All the guides to Lent (including most of mine) have to do with applying some good thinking from the ancient and medieval church. It is so great. I am doing it.

The idea is so old, so someone else’s, so demanding, the vast majority of Christ followers, radical or nominal, are ignoring it — for all practical purposes, at least. Their loss.

That being said, I think we may have stumbled on to another discipline that we don’t need a lot of prayers, plans, meetings, guidebooks or history books to do: we just do stuff. We gave up not making a difference a long time ago. But this Lent, in particular, We seem to have given up giving up doing nothing all over again. We are kind of over freaking out about Trump, and are back to being the alternative we have always been to neoliberalism, now neolberalism turning toward totalitarianism. We don’t sit around.

Alternativity: finding a way beyond the walls

1. We build the church

Jerome began a cell last week with a set of mostly-new people. They all went against the grain and sat down to community. Our congregation in the Northwest is seven-months old and already show signs of taking its first toddler steps! This keeps happening.

The main thing the world needs is an alternative. Democracy is great and needs to be expanded, but it obviously is not saving the world. People have elected the worst government in my memory — for the most part they let their reps buy their position so 1% capitalism would be preserved. What people really need, as they always have, is not more info, power, and government largesse, they need to be a responsible part of their own people, culturing a common life with Jesus at the head. We are making that community, whether we are 20 or 60, new believer or old salt. We do it very simply by forming cells where we deliver our spiritual gifts face to face and by holding weekly, public gatherings where we worship, teach and incorporate people looking for Jesus. Those simple acts of building an alternative community in Christ spawn all sorts of other amazements! We map  our direction our ourselves, not just apply someone else’s thinking. We fund it all ourselves, not living off our business profits or grants from the fat cats. We keep inventing it ourselves, it does not belong to our leaders or our founders, it is us.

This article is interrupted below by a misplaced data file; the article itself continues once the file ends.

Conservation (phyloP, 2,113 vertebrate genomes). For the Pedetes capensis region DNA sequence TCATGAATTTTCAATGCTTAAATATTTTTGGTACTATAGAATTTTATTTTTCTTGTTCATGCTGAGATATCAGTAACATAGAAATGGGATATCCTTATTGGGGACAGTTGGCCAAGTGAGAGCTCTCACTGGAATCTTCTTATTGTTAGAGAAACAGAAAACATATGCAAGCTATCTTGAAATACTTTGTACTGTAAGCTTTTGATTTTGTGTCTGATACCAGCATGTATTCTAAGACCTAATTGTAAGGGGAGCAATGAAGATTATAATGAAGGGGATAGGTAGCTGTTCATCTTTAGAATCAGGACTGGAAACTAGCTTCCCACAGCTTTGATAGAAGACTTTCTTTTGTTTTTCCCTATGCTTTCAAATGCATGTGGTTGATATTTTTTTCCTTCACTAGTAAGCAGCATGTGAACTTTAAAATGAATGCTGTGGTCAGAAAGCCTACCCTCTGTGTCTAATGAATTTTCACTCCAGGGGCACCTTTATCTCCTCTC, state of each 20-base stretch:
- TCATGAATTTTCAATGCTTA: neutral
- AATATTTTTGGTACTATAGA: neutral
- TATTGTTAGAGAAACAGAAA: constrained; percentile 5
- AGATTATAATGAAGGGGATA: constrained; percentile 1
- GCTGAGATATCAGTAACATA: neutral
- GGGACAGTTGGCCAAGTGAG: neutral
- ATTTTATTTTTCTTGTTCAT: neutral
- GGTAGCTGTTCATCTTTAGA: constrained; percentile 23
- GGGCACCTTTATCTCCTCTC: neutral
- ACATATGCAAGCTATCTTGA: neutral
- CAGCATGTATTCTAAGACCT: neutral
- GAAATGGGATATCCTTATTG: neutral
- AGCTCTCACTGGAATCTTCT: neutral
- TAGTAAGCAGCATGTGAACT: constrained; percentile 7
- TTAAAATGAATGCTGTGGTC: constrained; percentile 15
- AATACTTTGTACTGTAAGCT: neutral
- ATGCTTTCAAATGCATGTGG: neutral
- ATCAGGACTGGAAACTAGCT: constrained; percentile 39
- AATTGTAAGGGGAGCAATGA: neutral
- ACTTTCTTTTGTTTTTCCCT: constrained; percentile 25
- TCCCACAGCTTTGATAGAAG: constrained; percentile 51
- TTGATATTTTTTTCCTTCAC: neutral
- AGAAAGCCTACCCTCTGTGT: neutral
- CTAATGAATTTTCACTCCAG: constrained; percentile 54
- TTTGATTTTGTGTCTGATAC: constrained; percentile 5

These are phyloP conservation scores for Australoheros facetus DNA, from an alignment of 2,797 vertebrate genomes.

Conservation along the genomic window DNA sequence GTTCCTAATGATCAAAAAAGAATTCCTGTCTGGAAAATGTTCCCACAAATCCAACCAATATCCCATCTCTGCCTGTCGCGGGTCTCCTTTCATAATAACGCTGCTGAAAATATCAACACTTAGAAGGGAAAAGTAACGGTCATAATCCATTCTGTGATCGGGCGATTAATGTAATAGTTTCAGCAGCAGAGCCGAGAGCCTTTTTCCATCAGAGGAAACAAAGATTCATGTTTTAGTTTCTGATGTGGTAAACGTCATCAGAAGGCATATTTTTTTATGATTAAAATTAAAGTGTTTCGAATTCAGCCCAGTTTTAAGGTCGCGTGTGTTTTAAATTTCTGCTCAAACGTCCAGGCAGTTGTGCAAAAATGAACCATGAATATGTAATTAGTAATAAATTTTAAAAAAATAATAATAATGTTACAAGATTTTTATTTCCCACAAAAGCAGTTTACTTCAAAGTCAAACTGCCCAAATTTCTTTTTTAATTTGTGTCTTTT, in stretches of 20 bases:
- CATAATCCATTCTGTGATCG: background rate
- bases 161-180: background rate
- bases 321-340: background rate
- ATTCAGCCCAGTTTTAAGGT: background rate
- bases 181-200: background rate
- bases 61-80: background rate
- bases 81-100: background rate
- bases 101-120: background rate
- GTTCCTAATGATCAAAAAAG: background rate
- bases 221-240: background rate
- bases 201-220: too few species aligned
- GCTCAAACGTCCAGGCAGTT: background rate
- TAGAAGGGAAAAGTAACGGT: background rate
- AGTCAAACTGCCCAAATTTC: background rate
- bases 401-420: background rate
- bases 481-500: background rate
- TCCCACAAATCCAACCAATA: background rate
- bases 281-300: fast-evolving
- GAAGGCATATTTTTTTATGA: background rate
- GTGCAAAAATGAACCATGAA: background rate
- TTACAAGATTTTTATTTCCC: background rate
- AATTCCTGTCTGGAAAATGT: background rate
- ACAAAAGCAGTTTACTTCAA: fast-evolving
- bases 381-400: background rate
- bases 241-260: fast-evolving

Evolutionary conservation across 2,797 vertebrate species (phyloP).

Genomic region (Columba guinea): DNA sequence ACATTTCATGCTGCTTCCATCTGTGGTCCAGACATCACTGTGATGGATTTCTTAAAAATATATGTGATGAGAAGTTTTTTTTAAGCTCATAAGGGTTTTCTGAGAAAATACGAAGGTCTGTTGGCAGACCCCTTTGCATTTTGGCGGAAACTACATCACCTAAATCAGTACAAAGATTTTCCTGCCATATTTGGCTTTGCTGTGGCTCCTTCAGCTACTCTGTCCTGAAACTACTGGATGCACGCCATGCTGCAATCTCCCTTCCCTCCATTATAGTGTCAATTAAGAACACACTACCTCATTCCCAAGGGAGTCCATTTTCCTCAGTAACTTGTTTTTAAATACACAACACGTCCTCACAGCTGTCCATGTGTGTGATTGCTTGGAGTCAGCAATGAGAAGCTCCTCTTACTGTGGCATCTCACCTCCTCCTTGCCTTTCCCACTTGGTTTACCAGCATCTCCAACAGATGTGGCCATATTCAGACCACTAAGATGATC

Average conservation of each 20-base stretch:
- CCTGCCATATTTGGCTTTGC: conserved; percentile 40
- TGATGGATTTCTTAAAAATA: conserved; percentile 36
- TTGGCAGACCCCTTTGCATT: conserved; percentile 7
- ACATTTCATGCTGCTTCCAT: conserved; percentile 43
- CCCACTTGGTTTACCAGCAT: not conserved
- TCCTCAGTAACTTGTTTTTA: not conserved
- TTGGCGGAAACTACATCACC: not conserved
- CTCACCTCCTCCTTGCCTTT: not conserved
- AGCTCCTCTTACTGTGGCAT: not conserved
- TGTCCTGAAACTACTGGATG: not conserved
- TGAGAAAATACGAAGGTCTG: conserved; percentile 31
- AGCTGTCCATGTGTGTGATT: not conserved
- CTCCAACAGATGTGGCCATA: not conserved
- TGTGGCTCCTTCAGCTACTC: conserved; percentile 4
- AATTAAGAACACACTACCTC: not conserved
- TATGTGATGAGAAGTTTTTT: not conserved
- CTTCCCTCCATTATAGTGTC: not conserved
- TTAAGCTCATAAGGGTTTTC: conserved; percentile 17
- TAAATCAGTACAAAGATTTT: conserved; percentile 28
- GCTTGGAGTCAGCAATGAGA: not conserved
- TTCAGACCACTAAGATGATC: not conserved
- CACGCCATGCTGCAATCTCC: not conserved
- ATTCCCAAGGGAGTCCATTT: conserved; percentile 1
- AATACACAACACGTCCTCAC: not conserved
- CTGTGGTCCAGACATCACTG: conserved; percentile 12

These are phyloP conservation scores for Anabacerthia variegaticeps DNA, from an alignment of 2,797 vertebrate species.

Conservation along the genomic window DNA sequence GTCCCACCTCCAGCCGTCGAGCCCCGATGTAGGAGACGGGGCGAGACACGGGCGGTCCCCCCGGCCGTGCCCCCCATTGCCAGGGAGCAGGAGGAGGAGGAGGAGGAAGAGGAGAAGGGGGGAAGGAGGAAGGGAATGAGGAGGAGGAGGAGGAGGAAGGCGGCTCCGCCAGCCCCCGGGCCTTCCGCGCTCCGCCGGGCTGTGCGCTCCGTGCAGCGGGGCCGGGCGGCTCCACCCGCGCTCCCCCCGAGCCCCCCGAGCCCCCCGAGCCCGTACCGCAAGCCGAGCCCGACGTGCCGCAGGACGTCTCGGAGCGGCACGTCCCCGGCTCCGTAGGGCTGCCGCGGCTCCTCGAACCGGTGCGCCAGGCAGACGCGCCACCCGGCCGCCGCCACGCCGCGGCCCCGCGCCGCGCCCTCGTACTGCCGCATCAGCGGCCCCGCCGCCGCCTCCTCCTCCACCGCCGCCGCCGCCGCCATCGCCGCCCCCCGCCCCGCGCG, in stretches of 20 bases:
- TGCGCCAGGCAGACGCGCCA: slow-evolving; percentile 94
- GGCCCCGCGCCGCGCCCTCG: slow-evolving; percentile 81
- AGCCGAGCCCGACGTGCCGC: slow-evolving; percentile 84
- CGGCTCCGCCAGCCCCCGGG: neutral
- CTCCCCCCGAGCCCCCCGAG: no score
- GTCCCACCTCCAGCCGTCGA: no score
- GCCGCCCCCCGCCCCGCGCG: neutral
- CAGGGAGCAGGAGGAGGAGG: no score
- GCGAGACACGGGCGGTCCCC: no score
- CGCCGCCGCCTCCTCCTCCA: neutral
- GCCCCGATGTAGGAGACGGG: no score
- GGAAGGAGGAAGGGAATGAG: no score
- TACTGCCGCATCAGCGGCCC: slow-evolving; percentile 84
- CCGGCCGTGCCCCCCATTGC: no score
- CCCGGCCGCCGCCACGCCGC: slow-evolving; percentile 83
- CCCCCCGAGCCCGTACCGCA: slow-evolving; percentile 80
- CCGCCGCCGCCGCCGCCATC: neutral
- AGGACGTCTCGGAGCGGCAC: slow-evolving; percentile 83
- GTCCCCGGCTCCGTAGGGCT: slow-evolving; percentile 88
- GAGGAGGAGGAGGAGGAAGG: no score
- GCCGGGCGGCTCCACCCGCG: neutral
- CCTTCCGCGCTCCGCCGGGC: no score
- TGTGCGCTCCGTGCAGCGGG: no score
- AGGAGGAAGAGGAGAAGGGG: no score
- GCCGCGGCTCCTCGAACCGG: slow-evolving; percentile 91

2. We pray

A lot of us never pray, it must be admitted. They are missing out. But most of us do, and we don’t think it is doing nothing, because we actually believe God responds to our prayers. We don’t run the universe with our intercession, but we participate in what the Holy Spirit can do. Plus, of course, praying people become more accustomed to their supernatural capabilities and become answers to their own prayers, so that is a bonus.

Art started organizing prayer walks around our new site in South Philly. People are out on the street praying, discerning, letting love flow. When we move through the stations of the cross in our neighborhoods on Good Friday, it will be about as obvious as we can make it that we believe Jesus is dying and rising right here, right now, among us and in our neighborhoods.

3. We form teams that express our passion